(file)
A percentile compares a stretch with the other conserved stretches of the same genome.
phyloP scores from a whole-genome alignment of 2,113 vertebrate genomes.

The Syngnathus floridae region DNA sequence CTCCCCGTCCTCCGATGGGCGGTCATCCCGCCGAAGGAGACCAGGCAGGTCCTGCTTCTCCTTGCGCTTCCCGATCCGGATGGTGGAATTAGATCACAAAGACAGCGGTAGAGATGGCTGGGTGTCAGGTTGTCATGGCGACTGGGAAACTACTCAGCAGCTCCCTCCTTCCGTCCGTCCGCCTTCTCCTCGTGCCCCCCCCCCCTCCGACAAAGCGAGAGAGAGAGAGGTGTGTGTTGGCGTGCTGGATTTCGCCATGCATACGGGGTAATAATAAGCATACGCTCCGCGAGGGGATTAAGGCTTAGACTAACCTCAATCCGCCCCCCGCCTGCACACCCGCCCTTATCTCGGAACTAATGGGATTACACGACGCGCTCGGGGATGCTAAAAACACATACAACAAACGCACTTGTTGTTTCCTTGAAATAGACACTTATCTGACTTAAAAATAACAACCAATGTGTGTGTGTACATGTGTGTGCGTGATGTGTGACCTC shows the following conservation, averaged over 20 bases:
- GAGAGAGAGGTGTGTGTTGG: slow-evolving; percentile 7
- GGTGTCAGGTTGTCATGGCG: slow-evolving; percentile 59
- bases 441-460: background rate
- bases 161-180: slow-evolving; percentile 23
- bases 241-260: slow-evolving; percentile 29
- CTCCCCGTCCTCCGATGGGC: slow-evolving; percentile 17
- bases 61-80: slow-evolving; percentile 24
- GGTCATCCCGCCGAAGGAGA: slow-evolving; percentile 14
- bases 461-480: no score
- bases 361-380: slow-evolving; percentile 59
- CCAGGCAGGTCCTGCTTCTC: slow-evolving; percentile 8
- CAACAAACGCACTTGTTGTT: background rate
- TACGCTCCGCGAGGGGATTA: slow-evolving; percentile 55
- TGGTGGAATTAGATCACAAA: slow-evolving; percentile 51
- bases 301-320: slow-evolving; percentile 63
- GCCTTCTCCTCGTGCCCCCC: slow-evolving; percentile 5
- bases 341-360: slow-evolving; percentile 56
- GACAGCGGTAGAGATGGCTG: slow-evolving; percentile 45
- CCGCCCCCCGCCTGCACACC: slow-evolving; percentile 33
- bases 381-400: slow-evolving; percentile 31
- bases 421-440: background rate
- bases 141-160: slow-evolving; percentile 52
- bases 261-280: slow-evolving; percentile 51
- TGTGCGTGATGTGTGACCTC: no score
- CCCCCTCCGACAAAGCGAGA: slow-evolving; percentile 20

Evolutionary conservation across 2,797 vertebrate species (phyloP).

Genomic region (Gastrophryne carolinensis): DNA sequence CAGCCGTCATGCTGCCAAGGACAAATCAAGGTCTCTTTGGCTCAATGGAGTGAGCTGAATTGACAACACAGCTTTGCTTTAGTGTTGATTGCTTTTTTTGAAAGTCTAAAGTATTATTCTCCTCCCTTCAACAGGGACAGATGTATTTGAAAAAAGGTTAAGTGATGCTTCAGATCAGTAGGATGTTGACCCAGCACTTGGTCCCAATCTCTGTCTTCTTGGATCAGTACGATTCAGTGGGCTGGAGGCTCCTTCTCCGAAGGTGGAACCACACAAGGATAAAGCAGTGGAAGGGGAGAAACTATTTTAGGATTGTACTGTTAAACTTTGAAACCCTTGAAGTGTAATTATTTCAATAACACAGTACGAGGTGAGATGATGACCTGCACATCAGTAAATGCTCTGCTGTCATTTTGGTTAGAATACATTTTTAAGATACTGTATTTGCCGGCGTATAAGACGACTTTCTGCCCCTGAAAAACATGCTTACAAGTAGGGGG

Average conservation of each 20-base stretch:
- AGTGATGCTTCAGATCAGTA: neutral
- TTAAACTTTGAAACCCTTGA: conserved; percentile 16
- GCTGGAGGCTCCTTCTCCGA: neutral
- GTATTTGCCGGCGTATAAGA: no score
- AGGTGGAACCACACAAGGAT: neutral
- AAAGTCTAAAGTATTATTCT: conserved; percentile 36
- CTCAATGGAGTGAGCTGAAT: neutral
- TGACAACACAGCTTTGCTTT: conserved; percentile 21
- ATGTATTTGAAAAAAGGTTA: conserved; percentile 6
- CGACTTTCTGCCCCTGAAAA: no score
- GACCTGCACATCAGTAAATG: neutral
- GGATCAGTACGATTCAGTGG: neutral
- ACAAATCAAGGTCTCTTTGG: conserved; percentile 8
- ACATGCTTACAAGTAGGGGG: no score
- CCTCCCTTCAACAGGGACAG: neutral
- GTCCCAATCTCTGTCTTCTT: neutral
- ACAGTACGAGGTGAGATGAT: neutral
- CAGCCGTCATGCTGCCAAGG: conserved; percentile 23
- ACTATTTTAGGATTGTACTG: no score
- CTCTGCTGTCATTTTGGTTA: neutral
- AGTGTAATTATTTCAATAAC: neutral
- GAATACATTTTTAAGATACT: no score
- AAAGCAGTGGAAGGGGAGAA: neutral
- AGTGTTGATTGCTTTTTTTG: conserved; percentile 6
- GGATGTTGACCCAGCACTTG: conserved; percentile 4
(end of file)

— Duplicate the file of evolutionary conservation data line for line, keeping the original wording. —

A percentile compares a stretch with the other conserved stretches of the same genome.
phyloP scores from a whole-genome alignment of 2,113 vertebrate genomes.

The Syngnathus floridae region DNA sequence CTCCCCGTCCTCCGATGGGCGGTCATCCCGCCGAAGGAGACCAGGCAGGTCCTGCTTCTCCTTGCGCTTCCCGATCCGGATGGTGGAATTAGATCACAAAGACAGCGGTAGAGATGGCTGGGTGTCAGGTTGTCATGGCGACTGGGAAACTACTCAGCAGCTCCCTCCTTCCGTCCGTCCGCCTTCTCCTCGTGCCCCCCCCCCCTCCGACAAAGCGAGAGAGAGAGAGGTGTGTGTTGGCGTGCTGGATTTCGCCATGCATACGGGGTAATAATAAGCATACGCTCCGCGAGGGGATTAAGGCTTAGACTAACCTCAATCCGCCCCCCGCCTGCACACCCGCCCTTATCTCGGAACTAATGGGATTACACGACGCGCTCGGGGATGCTAAAAACACATACAACAAACGCACTTGTTGTTTCCTTGAAATAGACACTTATCTGACTTAAAAATAACAACCAATGTGTGTGTGTACATGTGTGTGCGTGATGTGTGACCTC shows the following conservation, averaged over 20 bases:
- GAGAGAGAGGTGTGTGTTGG: slow-evolving; percentile 7
- GGTGTCAGGTTGTCATGGCG: slow-evolving; percentile 59
- bases 441-460: background rate
- bases 161-180: slow-evolving; percentile 23
- bases 241-260: slow-evolving; percentile 29
- CTCCCCGTCCTCCGATGGGC: slow-evolving; percentile 17
- bases 61-80: slow-evolving; percentile 24
- GGTCATCCCGCCGAAGGAGA: slow-evolving; percentile 14
- bases 461-480: no score
- bases 361-380: slow-evolving; percentile 59
- CCAGGCAGGTCCTGCTTCTC: slow-evolving; percentile 8
- CAACAAACGCACTTGTTGTT: background rate
- TACGCTCCGCGAGGGGATTA: slow-evolving; percentile 55
- TGGTGGAATTAGATCACAAA: slow-evolving; percentile 51
- bases 301-320: slow-evolving; percentile 63
- GCCTTCTCCTCGTGCCCCCC: slow-evolving; percentile 5
- bases 341-360: slow-evolving; percentile 56
- GACAGCGGTAGAGATGGCTG: slow-evolving; percentile 45
- CCGCCCCCCGCCTGCACACC: slow-evolving; percentile 33
- bases 381-400: slow-evolving; percentile 31
- bases 421-440: background rate
- bases 141-160: slow-evolving; percentile 52
- bases 261-280: slow-evolving; percentile 51
- TGTGCGTGATGTGTGACCTC: no score
- CCCCCTCCGACAAAGCGAGA: slow-evolving; percentile 20

Evolutionary conservation across 2,797 vertebrate species (phyloP).

Genomic region (Gastrophryne carolinensis): DNA sequence CAGCCGTCATGCTGCCAAGGACAAATCAAGGTCTCTTTGGCTCAATGGAGTGAGCTGAATTGACAACACAGCTTTGCTTTAGTGTTGATTGCTTTTTTTGAAAGTCTAAAGTATTATTCTCCTCCCTTCAACAGGGACAGATGTATTTGAAAAAAGGTTAAGTGATGCTTCAGATCAGTAGGATGTTGACCCAGCACTTGGTCCCAATCTCTGTCTTCTTGGATCAGTACGATTCAGTGGGCTGGAGGCTCCTTCTCCGAAGGTGGAACCACACAAGGATAAAGCAGTGGAAGGGGAGAAACTATTTTAGGATTGTACTGTTAAACTTTGAAACCCTTGAAGTGTAATTATTTCAATAACACAGTACGAGGTGAGATGATGACCTGCACATCAGTAAATGCTCTGCTGTCATTTTGGTTAGAATACATTTTTAAGATACTGTATTTGCCGGCGTATAAGACGACTTTCTGCCCCTGAAAAACATGCTTACAAGTAGGGGG

Average conservation of each 20-base stretch:
- AGTGATGCTTCAGATCAGTA: neutral
- TTAAACTTTGAAACCCTTGA: conserved; percentile 16
- GCTGGAGGCTCCTTCTCCGA: neutral
- GTATTTGCCGGCGTATAAGA: no score
- AGGTGGAACCACACAAGGAT: neutral
- AAAGTCTAAAGTATTATTCT: conserved; percentile 36
- CTCAATGGAGTGAGCTGAAT: neutral
- TGACAACACAGCTTTGCTTT: conserved; percentile 21
- ATGTATTTGAAAAAAGGTTA: conserved; percentile 6
- CGACTTTCTGCCCCTGAAAA: no score
- GACCTGCACATCAGTAAATG: neutral
- GGATCAGTACGATTCAGTGG: neutral
- ACAAATCAAGGTCTCTTTGG: conserved; percentile 8
- ACATGCTTACAAGTAGGGGG: no score
- CCTCCCTTCAACAGGGACAG: neutral
- GTCCCAATCTCTGTCTTCTT: neutral
- ACAGTACGAGGTGAGATGAT: neutral
- CAGCCGTCATGCTGCCAAGG: conserved; percentile 23
- ACTATTTTAGGATTGTACTG: no score
- CTCTGCTGTCATTTTGGTTA: neutral
- AGTGTAATTATTTCAATAAC: neutral
- GAATACATTTTTAAGATACT: no score
- AAAGCAGTGGAAGGGGAGAA: neutral
- AGTGTTGATTGCTTTTTTTG: conserved; percentile 6
- GGATGTTGACCCAGCACTTG: conserved; percentile 4